Bard Bits: Out of Date or is that a clock ticking?
Shakespeare didn’t make the IMDb “goofs” in his day, since IMDb wasn’t up and running during the Elizabethan era, but he certainly has his share of them scattered throughout his plays. Norrie Epstein routs out some of his gaff’s in her book The Friendly Shakespeare as does Mental Floss in one of their posts.
Set in 45 BC, Act 2, Scene 1 states:
Peace! Count the clock.
The clock hath stricken three.
According to Mental Floss the first mechanical clock was was found in England in 1283, more than 1300 years after Caesar’s death.
The Roman conqueror Titus Andronicus offers up the greeting of “bonjour”–or maybe Titus was multi-lingual.
Although the play supposedly takes place during the eighth century, Shakespeare adds in more modern bits by having Lear call for his tailor and Gloucester requesting his spectacles in order to read Edmund’s letter.
Antony and Cleopatra
In Act 2, Scene 5, Charmain is invited by Cleopatra to play billiards. Yes, billiards. The earliest recording of the game is around 15th century Europe. The game is postponed due to lack of interest and a sore arm, when in likelihood neither knew how to play the game since it hadn’t been invented yet. Their solution is go fishing, a pastime that goes way back into the past.
Henry VI was King of England from 1422 to 1461 and again from 1470 to 1471, so when Shakespeare mentions Niccolo Machiavelli who wrote The Prince in the 16th century, the obvious mention is showcasing Machiavelli’s influence or it could have been Shakespeare liked to drop the name of a popular author of the time.
Troilus and Cressida
Shakespeare’s love story during the Trojan War is at odds with the mention of Aristotle, born in 384 BC. In Act 2, Scene 2, Hector compares Paris and Troilus to the young men “whom Aristotle thought unfit to hear moral philosophy.” Unless there was an Aristotle available during Hector’s time, he had decent handle on wisdom from another time.
A Midsummer Night’s Dream
The Chinese are accredited with inventing gunpowder around 850 AD, which is ancient. However, Shakespeare set A Midsummer Night’s Dream in ancient Greece. In Act 3, Scene 2, Puck states how Bottom’s friends will run and flee, much like wild geese hearing “the gun’s report.” In other words, Bottom’s crew will vacate the area as if a gun had been fired. The Greeks were certainly talented, but no guns were about at that time.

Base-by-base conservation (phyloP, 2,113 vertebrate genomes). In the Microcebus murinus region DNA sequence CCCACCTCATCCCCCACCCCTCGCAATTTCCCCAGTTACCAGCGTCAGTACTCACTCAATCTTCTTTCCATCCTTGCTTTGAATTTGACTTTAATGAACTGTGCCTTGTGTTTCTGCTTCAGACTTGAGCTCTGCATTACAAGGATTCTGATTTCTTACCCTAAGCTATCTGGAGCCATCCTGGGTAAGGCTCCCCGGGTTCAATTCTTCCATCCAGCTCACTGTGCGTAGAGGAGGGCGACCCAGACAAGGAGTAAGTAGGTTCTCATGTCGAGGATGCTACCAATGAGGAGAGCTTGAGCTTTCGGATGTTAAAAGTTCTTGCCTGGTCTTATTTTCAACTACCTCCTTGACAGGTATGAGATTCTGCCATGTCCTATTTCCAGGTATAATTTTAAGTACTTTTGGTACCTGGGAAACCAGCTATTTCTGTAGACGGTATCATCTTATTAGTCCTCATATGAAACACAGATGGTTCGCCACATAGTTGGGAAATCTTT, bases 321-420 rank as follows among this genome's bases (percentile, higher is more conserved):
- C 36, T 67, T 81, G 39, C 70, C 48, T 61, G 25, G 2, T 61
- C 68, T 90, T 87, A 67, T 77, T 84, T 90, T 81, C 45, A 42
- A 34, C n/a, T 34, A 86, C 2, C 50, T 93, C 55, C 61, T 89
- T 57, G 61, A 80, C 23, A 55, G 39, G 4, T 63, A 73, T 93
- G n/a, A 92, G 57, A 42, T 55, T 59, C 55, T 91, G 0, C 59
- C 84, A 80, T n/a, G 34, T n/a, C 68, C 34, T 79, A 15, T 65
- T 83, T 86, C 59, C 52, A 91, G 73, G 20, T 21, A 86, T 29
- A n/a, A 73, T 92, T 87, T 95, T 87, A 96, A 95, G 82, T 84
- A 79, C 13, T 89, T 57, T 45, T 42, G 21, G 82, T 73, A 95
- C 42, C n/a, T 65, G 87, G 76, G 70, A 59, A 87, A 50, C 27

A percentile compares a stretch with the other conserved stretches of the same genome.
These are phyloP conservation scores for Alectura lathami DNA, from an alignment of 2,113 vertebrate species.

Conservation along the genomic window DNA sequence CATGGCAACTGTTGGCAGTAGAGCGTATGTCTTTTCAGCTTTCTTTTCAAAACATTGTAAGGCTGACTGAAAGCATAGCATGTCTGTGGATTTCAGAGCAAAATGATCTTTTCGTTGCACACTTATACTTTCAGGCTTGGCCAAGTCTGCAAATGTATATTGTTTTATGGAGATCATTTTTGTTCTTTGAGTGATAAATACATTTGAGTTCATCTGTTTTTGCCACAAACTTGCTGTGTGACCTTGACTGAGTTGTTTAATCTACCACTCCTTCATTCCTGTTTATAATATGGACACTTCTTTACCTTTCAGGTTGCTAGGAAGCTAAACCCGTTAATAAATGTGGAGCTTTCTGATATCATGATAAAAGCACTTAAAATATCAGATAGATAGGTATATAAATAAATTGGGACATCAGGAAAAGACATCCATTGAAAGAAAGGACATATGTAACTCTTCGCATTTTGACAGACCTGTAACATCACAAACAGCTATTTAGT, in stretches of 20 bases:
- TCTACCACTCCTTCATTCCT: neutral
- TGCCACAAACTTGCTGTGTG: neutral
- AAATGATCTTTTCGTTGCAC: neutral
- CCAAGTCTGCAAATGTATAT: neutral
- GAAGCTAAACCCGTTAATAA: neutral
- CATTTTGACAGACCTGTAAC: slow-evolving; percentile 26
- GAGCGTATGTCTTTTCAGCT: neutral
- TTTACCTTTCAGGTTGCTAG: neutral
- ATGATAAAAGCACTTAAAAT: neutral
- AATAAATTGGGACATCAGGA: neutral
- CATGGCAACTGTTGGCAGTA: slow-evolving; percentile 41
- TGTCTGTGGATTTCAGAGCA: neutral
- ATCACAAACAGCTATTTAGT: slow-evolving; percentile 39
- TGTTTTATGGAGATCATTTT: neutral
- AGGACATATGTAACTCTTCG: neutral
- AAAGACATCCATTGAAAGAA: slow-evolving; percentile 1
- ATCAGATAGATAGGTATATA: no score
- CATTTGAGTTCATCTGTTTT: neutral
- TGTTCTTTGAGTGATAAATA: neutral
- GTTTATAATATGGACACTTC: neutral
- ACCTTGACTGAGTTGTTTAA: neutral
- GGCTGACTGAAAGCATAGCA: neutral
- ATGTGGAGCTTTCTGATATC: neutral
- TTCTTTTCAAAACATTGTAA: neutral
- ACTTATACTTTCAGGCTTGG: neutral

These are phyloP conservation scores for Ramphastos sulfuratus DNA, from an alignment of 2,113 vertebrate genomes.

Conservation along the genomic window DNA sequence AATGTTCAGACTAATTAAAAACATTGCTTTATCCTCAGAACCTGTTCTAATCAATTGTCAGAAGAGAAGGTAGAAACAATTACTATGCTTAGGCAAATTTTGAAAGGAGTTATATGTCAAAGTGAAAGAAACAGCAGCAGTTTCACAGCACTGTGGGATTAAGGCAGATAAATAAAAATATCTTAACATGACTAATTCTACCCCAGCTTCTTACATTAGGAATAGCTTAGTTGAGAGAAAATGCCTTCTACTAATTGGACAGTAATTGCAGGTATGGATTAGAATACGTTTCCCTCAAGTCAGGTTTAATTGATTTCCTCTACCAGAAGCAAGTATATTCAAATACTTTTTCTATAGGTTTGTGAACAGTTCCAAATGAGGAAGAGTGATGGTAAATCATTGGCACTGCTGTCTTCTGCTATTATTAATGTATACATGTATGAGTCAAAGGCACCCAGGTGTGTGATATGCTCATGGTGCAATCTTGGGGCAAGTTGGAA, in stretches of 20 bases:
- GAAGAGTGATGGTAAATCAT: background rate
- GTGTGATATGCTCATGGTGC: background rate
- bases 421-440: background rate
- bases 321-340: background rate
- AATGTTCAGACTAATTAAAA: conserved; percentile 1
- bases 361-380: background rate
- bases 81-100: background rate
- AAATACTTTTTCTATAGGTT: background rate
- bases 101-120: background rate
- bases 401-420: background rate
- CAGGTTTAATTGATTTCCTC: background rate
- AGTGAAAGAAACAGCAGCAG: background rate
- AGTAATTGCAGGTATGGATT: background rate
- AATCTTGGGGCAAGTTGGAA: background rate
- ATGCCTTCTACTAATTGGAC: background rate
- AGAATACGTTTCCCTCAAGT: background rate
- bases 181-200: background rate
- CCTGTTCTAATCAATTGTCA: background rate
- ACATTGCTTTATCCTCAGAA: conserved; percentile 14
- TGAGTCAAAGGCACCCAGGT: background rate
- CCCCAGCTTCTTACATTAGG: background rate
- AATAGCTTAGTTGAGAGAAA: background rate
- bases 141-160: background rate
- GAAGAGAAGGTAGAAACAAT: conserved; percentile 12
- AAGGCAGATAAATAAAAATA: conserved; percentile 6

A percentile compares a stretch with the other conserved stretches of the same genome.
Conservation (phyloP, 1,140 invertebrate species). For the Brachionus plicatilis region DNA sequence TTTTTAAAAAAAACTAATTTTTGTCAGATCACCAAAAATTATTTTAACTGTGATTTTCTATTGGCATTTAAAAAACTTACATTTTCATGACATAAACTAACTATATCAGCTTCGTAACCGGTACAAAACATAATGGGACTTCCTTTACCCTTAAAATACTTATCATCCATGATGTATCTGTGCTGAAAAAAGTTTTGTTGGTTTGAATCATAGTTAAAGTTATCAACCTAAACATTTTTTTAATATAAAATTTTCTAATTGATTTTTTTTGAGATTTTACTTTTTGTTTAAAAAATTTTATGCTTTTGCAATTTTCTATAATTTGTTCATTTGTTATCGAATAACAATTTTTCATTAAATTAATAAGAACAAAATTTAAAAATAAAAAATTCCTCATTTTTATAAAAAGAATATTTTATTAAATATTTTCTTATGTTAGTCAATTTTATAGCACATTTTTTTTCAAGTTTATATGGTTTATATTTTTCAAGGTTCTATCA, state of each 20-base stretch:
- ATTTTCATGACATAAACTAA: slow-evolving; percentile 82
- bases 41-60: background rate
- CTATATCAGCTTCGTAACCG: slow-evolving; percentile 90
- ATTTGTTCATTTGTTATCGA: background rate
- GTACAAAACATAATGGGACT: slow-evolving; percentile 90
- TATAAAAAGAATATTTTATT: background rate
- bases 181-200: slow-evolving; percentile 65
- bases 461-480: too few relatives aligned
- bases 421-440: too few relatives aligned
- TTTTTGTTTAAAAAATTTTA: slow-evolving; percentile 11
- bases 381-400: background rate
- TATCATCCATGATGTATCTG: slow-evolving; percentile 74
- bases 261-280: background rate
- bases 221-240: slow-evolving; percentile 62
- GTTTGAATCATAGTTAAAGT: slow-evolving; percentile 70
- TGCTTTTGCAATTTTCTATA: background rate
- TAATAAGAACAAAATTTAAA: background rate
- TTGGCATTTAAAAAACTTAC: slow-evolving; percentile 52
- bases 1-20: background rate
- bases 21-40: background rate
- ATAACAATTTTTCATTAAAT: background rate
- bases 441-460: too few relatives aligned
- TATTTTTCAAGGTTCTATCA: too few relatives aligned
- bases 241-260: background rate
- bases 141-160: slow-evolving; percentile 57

Shakespeare’s “goofs” may or may not have been intentional. For all we know he decided to have a bit of fun and drop in contemporary aspects to spice up the play. In any case these anachronisms provide a “spot the oops” moment in the play.
Have you spotted any other “goofs” in his plays?
I am not so familiar with the plays, but suspect my English teachers explained away errors the way you’ve suggested. After all, Disney writers like to include modern references in their songs.
Everyone enjoys a gag reel, right?
Maybe… we were just talking about you last night at dinner, by the way. The kids were all trying to come up with the best cow joke. I told them I have a friend who is quite intelligent, loves Shakespeare, and is also really into jokes about cows.
😂 Here’s one for the next round: What do you call cows who sneak out at night to eat by the light of the moon? Stargazers.
What is a nickname for the cow who jumped over the moon? Mooingbeam
😀 Remind me why you haven’t published this book.
Oh believe me, I have tried. Publishers aren’t in the market for bovine humor. I do have it for sale over on Teachers Pay Teachers.
Let’s not forget that in Edward III, the character Lord Percy twice makes allusions to the actress, Ginger Rogers when describing the gait of the Earl of Derby. Rogers was definitely not around during the Fourteenth century reign of Edward III.
Missed that one.
Where was his editor?! LOL. Love these goofs.
My theory is he planned them to give English teachers of the future something to point out to students.